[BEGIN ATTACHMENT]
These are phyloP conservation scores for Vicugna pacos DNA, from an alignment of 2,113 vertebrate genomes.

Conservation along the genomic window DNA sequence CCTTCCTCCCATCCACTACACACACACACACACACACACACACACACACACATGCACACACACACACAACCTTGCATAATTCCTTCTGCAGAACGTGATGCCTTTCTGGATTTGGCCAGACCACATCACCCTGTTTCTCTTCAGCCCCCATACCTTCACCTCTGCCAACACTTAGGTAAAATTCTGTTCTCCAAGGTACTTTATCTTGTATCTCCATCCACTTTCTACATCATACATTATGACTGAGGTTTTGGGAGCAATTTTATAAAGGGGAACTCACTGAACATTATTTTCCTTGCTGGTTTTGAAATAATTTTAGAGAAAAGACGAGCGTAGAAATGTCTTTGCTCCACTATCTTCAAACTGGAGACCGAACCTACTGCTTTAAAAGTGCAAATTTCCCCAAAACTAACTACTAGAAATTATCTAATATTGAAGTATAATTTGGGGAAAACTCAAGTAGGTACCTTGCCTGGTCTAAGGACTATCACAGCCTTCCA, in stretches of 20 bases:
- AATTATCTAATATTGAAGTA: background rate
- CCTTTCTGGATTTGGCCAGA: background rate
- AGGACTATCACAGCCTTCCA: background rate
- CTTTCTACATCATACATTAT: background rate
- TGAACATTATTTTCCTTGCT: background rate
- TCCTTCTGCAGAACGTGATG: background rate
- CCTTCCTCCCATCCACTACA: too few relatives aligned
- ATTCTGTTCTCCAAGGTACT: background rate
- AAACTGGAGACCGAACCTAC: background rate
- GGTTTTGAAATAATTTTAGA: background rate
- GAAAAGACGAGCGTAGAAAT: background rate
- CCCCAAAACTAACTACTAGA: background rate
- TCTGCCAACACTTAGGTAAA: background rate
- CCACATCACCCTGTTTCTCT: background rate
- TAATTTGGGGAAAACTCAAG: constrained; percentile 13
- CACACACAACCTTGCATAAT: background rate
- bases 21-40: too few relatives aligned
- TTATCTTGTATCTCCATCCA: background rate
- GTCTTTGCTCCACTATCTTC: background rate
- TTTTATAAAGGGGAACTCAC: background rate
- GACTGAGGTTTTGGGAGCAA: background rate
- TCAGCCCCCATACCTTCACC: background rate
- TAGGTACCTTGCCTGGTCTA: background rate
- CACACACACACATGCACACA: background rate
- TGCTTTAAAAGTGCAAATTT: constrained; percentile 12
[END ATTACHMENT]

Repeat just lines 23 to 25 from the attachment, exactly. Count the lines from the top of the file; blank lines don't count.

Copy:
- GACTGAGGTTTTGGGAGCAA: background rate
- TCAGCCCCCATACCTTCACC: background rate
- TAGGTACCTTGCCTGGTCTA: background rate